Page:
Good Practice Project
The project is promoted by the local Association of Women in the Fisheries Sector, in collaboration with the City Council (which donated an abandoned school building) and three local associations working on social inclusion of the handicapped. The project activities include:
The reconditioning and equipment of the new marine litter transformation centre;
Training (including study visits) for the associations’ members about the shellfish gathering sector, marine conservation, and the collection and processing of waste;
A workshop for fisheries professionals in the design of fishing tools, in collaboration with the University of A Coruña to produce prototypes and allow the fishing sector to test the products;
The organisation and implementation of beach clean-ups by people with disabilities, as well as the creation of collecting points near shellfish gathering controls;
The organisation of the World Oceans Day and World Environment Day events to raise awareness locally about marine litter, including the exhibition of the some of the waste material collected;
The design and implementation of a dissemination and communication campaign about the project.
Capitalising on the results of a previous FLAG project promoted by one of the associations involved, this initiative will provide the three associations with a larger facility to stock, sort and process plastic marine litter, and to train their members, including on the use of the new machinery.
The materials will be recycled into new items used by the fishing sector (for example by shellfish gatherers). The new products will be chosen and designed by the women from the fisheries sector. They will then be marketed and purchased by the fisheries organisations, remunerating the social associations and their members for their work.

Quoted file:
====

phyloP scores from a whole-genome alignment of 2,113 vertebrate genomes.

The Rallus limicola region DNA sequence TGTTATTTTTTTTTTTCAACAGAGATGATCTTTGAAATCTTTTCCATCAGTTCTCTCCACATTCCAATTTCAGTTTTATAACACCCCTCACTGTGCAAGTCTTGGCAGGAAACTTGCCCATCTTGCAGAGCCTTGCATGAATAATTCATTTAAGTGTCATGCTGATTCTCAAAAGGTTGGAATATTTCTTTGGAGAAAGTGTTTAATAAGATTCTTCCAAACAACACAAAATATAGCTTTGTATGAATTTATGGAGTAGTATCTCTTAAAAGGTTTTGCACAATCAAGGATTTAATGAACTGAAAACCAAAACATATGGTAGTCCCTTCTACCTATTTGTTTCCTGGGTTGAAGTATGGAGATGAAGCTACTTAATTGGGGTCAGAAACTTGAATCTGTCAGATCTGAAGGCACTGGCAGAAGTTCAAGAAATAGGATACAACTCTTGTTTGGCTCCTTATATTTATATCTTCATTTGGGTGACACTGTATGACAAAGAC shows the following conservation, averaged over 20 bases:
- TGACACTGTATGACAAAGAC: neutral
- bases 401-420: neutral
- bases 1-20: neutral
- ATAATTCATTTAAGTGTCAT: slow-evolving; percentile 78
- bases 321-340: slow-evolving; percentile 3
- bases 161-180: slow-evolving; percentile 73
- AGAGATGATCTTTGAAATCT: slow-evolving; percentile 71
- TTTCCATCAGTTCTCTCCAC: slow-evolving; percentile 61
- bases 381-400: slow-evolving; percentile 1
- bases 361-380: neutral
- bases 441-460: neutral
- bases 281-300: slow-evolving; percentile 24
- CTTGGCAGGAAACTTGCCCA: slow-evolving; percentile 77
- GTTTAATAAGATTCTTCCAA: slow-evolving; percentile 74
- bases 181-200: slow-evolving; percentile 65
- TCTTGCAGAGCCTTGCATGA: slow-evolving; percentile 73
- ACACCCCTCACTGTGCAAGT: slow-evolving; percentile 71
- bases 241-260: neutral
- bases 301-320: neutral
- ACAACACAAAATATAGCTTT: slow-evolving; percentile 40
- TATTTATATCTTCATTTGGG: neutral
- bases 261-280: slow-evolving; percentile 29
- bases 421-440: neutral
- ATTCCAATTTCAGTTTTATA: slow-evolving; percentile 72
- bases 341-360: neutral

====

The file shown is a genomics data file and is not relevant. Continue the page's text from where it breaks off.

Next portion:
The project has only recently been approved but is expected to advance the training of local people with disabilities, as well as their involvement in coastal conservation. In addition, the marine litter, derived largely from the fishing activity, will be collected and recycled, giving a second life to these materials while reducing coastal pollution. The ultimate goal is to create synergies between the different agents of the community to promote environmental sustainability, economic prosperity and social inclusion in the local area.
Marine litter is a widely shared problem for many FLAGs. This project shows how it can drive the area towards opportunities in the circular economy – such as giving a second life to waste materials, while at the same time bringing an economic benefit to groups at risk of social exclusion. To implement this sort of project effectively, it is essential to know the needs and capabilities of the different groups in your community, as well as the fishing sector, to ensure that both stakeholders make full use of the other’s abilities.
Lessons: The FLAG, as adviser and a source of funding for projects, has a great capacity to create linkages between different local stakeholders. This project arose thanks to the lessons and successes of a previous project, which led to the identification of potential synergies between different sectors of the community. It is important to keep your eyes open for these potential linkages and be open to innovation. This will allow you to obtain new benefits with less effort, by taking advantage of what has already been created to achieve new objectives.
Contribution to CLLD objective: (b) supporting diversification inside or outside commercial fisheries, lifelong learning and job creation in fisheries and aquaculture areas;
|Total project cost||€89 394|
|Timeframe of implementation||From Apr 2021 to Oct 2022|
|Type of area|